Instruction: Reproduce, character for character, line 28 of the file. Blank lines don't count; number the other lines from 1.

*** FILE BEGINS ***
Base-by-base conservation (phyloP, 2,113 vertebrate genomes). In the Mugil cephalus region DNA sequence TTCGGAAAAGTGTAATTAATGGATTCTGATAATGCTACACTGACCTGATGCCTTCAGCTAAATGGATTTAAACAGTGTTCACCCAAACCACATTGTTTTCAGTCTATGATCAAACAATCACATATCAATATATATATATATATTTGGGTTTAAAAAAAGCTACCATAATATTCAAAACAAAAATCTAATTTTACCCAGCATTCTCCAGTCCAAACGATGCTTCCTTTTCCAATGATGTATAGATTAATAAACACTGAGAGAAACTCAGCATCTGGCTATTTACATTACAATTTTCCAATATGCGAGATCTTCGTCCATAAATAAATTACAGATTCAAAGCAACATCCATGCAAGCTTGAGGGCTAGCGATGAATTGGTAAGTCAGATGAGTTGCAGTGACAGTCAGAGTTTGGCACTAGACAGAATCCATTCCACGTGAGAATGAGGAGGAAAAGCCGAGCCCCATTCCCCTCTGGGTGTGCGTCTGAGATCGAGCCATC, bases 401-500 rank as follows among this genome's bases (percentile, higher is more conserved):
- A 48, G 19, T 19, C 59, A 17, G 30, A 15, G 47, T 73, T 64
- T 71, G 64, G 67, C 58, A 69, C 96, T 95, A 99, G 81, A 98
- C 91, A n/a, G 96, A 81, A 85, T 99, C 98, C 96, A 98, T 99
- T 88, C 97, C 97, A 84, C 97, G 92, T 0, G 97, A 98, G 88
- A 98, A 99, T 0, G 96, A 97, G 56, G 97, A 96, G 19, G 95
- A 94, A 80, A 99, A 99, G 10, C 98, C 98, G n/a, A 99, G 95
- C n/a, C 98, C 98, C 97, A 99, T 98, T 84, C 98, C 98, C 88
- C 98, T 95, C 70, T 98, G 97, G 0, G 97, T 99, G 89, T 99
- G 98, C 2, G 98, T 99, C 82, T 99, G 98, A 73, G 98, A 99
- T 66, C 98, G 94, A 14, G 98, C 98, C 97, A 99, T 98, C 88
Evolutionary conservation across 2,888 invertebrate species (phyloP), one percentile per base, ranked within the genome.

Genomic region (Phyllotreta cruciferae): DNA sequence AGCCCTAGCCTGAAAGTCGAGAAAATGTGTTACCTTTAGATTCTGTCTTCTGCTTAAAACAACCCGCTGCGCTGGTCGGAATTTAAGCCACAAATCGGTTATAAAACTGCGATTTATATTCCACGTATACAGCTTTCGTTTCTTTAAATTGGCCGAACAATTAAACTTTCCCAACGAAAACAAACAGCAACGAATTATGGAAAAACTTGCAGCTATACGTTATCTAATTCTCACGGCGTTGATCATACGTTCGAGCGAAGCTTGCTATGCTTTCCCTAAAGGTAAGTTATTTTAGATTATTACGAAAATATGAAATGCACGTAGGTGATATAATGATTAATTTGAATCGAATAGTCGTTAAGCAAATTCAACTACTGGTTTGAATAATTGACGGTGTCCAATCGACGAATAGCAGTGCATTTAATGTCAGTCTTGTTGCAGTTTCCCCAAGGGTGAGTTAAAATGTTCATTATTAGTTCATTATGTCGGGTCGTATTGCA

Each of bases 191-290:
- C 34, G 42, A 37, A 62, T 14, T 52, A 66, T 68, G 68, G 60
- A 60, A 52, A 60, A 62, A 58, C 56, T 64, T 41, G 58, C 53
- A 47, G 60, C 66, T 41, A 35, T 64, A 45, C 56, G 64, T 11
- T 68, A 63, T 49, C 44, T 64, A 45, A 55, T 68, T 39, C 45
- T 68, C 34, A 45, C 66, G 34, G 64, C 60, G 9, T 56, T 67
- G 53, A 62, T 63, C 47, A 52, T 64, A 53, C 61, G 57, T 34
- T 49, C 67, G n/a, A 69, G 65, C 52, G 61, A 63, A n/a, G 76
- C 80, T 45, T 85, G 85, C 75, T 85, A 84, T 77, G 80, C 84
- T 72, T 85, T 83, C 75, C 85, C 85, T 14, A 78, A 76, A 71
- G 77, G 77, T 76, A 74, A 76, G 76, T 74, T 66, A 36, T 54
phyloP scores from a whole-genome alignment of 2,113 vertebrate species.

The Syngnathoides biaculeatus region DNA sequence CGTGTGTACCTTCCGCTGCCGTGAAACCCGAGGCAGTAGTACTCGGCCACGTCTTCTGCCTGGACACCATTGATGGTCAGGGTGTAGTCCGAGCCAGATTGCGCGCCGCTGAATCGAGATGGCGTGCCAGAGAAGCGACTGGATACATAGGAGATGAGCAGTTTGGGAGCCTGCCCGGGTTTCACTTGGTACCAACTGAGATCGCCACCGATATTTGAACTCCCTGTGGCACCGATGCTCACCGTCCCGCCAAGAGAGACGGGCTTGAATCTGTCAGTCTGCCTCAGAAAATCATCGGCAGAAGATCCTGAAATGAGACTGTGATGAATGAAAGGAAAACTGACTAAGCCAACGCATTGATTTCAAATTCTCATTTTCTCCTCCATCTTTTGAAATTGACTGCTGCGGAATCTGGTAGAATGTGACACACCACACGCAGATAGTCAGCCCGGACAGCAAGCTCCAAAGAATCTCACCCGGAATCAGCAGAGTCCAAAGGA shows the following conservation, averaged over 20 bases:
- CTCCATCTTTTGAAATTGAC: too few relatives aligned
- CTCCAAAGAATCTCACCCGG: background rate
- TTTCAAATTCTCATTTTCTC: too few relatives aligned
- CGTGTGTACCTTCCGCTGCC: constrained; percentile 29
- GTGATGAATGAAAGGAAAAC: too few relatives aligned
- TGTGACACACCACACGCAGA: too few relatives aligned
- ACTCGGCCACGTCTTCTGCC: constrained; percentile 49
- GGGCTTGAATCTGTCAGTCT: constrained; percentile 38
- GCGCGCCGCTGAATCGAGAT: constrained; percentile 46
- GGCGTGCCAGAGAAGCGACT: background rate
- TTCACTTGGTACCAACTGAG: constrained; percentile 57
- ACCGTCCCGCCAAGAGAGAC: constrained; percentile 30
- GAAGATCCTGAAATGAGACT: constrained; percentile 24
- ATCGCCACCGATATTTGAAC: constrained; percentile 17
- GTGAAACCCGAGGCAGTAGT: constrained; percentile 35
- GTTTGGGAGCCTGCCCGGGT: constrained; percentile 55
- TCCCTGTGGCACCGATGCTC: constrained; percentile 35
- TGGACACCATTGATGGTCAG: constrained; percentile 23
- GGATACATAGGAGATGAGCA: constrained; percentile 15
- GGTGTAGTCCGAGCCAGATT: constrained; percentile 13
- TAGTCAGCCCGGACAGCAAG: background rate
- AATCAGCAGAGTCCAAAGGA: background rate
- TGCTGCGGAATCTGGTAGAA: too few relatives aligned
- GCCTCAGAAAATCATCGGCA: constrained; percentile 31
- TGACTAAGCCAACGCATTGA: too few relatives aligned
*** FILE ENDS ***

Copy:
- CTCCAAAGAATCTCACCCGG: background rate